It was a warm and sunny Tuesday morning when a group of 22 Liverymen and their guests gathered outside the Jackfield Tile Museum, located at the heart of the network of Ironbridge Gorge Museums in Shropshire.
We were met by Liverymen Adrien Blundell and Chris Cox, both key members of the Craven Dunnill Jackfield team, who proceeded to give us an introduction to the history of the site and of the exciting day that lay ahead.
We then proceeded to head off on a walking tour of the site, guided by Chris.
Sights included were, what remained of the original kilns, boilers from a bygone age, now derelict clay storage “arcs” and examples of historical tile designs were presented throughout the tour. A well-earned rest was then taken at the museum café where we proceeded to split into 2 groups, each following a series of talks, walks and hands on practice, led by both Adrien and Chris, to fill the rest of the day.
The operational factory for wall and floor tile manufacture at Craven Dunnill Jackfield employs many traditional production techniques but sets them in modern surroundings. The care and attention given to each tile is quite outstanding in this modern age, but it is clearly at the heart of their philosophy and quite rightly so.
Following a short break for lunch in the museum café we resumed our activities with one group enjoying a guided tour of the museum whilst the other rolled up their sleeves ready to make their own encaustic tile.
The tile making was instructed and supervised by Jennifer Kelleher who explained the age old technique employed in the production of encaustic tiles. (Encaustic tiles are ceramic tiles in which the pattern or figure on the surface is not a product of the glaze but of different colors of clay). We were then let loose on full scale tile production! What became clear was how difficult the process was by hand and quite clearly it relies on a time served apprenticeship in order to produce tiles of such a high quality in high numbers, something we discovered during the course of the afternoon!
In the time available the tiles we had made could not be fired, but Jennifer kindly offered to do this after we had left for the day – and there will be a Best-in-Class winner announced soon, which saved the competitive nature of the members getting out of hand!
The Craven Dunnill Jackfield museum maps the history of the company from when Craven Dunnill & Co. Ltd was founded by Henry Powell Dunnill in 1872 in Jackfield, Shropshire, to present day.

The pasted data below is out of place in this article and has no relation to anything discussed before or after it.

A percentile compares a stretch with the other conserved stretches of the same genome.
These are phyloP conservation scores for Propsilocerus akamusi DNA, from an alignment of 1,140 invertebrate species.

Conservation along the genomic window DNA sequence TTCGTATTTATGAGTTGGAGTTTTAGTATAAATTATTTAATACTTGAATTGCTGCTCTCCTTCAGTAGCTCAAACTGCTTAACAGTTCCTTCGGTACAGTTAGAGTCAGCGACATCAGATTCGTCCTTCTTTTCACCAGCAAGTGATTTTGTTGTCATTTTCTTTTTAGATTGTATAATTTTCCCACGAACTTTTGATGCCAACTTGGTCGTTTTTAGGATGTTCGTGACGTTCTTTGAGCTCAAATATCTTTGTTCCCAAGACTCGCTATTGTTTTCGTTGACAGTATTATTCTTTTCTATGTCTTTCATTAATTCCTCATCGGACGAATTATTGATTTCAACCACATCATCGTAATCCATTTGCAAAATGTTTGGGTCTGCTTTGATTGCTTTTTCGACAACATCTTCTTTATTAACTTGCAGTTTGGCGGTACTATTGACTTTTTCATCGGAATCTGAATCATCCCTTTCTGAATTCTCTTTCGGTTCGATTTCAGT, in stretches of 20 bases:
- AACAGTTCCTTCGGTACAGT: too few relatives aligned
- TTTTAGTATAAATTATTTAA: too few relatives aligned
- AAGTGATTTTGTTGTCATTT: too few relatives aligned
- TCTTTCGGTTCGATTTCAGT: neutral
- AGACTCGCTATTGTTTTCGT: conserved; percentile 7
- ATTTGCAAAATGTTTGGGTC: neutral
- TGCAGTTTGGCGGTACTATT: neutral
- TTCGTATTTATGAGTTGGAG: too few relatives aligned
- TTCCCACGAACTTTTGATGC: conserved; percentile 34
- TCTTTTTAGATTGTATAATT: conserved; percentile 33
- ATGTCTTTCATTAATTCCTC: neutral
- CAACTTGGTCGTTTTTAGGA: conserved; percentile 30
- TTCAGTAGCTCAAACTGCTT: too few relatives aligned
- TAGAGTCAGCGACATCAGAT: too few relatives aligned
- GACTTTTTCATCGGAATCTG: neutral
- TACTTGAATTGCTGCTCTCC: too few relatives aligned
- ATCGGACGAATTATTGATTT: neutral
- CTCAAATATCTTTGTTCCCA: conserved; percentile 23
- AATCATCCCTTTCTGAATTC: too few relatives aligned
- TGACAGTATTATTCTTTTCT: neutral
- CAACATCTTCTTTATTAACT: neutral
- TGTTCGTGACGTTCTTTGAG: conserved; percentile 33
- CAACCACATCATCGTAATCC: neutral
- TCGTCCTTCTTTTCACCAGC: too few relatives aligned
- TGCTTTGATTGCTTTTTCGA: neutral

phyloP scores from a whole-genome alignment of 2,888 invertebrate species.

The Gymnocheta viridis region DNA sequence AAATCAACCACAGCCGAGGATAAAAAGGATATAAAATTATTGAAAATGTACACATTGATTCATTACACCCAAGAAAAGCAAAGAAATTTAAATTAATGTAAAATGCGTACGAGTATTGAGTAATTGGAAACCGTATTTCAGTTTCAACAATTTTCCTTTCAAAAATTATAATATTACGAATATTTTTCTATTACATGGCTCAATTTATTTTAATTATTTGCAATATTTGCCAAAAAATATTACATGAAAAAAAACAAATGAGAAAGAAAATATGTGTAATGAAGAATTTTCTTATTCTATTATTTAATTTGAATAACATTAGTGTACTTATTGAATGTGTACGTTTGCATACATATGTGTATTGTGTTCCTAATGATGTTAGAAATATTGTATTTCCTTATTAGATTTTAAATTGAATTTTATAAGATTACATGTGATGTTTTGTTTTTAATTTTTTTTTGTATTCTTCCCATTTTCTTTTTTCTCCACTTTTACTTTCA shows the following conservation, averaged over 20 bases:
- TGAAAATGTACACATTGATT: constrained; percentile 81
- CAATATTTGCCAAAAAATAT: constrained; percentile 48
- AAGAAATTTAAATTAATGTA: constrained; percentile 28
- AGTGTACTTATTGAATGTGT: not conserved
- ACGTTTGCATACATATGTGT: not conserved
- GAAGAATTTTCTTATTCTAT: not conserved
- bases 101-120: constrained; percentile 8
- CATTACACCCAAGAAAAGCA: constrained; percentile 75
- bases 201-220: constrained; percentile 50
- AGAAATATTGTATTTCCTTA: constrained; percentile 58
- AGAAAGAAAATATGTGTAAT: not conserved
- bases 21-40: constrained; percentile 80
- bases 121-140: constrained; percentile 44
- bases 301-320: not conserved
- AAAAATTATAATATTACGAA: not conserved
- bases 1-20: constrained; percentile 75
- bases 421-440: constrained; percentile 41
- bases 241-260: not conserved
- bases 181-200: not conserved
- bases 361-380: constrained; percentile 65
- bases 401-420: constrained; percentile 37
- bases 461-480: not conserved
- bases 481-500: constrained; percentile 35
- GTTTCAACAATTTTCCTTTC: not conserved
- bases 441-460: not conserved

The purpose-built tile factory, which now forms part of the museum, was at the forefront of technology in its day and was designed by Charles Lynam, an architect from Staffordshire who specialised in the design of industrial buildings. At the dawn of the industrial revolution the Ironbridge Gorge was the Silicon Valley of its day, offering a unique variety and abundance of raw materials essential to industrial innovation and invention.
Craven Dunnill became renowned throughout the Empire, for its ceramic floor and wall tiles, in particular its encaustic floor tiles and highly decorative wall tiles. In the 1950’s Craven Dunnill & Co. moved to its current headquarters based in Bridgnorth and the original Craven Dunnill factory was acquired by the Ironbridge Gorge Museum Trust, becoming one of their main Museum sites, situated in the world heritage site of the Ironbridge Gorge.
Manufacturing returned to the original Craven Dunnill site in 2000 where today it is the oldest surviving purpose-built tile factory in the world and the company is now the leading manufacturer of traditionally styled, decorative tiles for projects globally.
We were lucky enough to receive a guided tour of the museum, by its Curator, Kate Cadman. Kate explained the history of the site, its production and some of the exquisite items it now houses. Part of this tour included a detailed review of the famous John Scott collection.
At the end of our first day, we then retired to our hotel, The Lion and Pheasant Hotel in Shrewsbury where we later met for dinner and enjoyed a marvellous 3 course meal.
We awoke the following morning bright and early to be greeted by another beautiful day in the Shropshire countryside. Today was to be a guided tour of the Iron Bridge and Tollhouse followed by a walking tour of the Blists Hill Victorian Town.
At the world-famous Iron Bridge, we were met by our guide who went on to explain in detail the history of this magnificent structure and how so little has been recorded of its construction.
Abraham Darby III, the ironmaster, was commissioned to build it and work began in November 1777, Darby’s Bridge was the first in the world to use cast iron structurally, and artists, writers, spies and engineers came from all over the world to marvel at ‘that most incomparable piece of architecture’. The adjoining Tollhouse still displays the charges levied on users when it was in full use and before it was finally closed to traffic in 1934.
We then moved to another part of the Iron Bridge Gorge where the Blists Hill Victorian Town has been recreated in all its glory.
The town is home to over 50 Victorian shops, homes and industrial centres that are all in full occupation and use, showing visitors just how Victorian life in an industrial centre would have been.
We were free to walk at our leisure in and around the town, exploring the homes and businesses from a world gone by.
The 2022 Craft Visit ended early afternoon following a very enjoyable pub lunch in the New Inn Public House nestling in the heart of the town.
Our thanks go out to the Master, Simon Martin for his impeccable organisation and to the team at Craven Dunnill Jackfield who so generously gave up their time to host our visit.